If the UK is to hold together as a country – which must now be an open question – the only way it will do so is by enabling people and places to exercise power by and for themselves. That belief lies behind the series I have been writing here for the past nine months. In the Alternatives, I have sought to explore what that democratic, decentralised economy might look like, by reporting the ways people are already doing economics differently.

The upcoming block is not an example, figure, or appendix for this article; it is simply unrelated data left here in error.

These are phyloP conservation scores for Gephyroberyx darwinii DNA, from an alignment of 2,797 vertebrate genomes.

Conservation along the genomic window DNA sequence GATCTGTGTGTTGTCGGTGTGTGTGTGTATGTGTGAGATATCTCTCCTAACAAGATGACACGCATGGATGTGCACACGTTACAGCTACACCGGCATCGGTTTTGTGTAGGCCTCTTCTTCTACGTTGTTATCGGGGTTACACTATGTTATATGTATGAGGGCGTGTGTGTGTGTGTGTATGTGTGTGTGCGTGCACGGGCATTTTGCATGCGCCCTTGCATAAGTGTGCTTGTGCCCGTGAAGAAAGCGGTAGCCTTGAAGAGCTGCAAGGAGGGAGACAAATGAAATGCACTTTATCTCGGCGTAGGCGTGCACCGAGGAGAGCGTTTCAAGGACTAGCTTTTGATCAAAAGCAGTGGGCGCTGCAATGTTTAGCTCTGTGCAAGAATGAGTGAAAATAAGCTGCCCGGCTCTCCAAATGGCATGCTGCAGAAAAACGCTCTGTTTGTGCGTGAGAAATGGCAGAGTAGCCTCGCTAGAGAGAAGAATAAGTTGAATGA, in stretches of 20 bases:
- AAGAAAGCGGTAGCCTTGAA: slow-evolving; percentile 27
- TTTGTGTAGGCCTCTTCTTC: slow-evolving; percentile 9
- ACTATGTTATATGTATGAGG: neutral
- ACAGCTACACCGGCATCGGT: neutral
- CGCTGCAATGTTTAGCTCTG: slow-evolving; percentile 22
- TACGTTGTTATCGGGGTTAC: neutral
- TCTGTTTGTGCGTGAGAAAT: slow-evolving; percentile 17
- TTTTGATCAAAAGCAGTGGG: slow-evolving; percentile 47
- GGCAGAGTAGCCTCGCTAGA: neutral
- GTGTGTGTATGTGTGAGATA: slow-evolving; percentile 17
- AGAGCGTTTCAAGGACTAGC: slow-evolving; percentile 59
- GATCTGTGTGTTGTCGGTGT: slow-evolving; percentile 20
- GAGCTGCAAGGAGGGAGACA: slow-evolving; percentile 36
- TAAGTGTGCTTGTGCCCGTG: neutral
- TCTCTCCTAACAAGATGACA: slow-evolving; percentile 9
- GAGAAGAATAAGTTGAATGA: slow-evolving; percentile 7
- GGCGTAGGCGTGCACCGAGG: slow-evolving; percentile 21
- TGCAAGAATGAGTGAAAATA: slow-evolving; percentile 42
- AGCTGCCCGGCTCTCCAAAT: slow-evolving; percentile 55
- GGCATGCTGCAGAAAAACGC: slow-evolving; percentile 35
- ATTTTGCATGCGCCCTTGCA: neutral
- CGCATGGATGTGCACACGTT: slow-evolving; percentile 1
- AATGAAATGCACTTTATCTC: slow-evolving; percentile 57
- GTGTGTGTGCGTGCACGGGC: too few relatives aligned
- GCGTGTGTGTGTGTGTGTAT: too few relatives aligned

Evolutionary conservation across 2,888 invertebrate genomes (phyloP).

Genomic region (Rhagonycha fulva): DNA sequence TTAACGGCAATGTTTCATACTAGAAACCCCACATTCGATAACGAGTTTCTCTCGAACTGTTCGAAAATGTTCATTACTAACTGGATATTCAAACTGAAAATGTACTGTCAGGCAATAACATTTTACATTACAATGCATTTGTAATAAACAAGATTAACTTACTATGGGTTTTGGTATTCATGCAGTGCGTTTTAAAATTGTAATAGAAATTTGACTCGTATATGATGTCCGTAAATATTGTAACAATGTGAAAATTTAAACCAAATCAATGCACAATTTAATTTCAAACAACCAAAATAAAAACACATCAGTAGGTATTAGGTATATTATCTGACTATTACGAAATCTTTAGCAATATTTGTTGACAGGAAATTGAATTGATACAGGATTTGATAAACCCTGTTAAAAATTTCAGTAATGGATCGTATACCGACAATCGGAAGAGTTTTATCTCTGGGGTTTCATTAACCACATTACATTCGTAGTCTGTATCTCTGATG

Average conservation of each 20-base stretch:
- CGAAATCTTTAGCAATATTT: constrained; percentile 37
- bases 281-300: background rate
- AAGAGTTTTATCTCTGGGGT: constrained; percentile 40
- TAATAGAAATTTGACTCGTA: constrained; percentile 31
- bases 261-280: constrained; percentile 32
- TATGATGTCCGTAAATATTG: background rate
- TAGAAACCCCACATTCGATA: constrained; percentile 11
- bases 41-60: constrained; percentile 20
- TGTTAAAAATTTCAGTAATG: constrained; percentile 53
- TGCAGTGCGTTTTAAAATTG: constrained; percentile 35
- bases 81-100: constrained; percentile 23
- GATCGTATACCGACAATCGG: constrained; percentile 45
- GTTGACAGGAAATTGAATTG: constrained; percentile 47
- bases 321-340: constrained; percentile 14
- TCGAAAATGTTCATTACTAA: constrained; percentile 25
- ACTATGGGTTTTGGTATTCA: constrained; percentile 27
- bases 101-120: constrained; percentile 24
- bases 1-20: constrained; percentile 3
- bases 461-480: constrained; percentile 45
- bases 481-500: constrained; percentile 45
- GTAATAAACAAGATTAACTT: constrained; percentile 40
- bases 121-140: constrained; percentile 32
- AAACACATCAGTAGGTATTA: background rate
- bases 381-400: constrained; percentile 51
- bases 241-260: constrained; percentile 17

In Liverpool, I met residents of abandoned streets who brought them back to life by developing social housing. In Oldham, school caterers in the poorest town in England showed me how they feed their kids award-winning organic meals. The city of Plymouth is building an economy of social enterprises and co-operatives. Some of my interviewees are fighting austerity, such as the community in Witney keeping rural bus services running after cuts. Others are creating new civic institutions, such as Brighton’s Bevy, which is a pub, a community centre and, for some neighbours, a lifeline.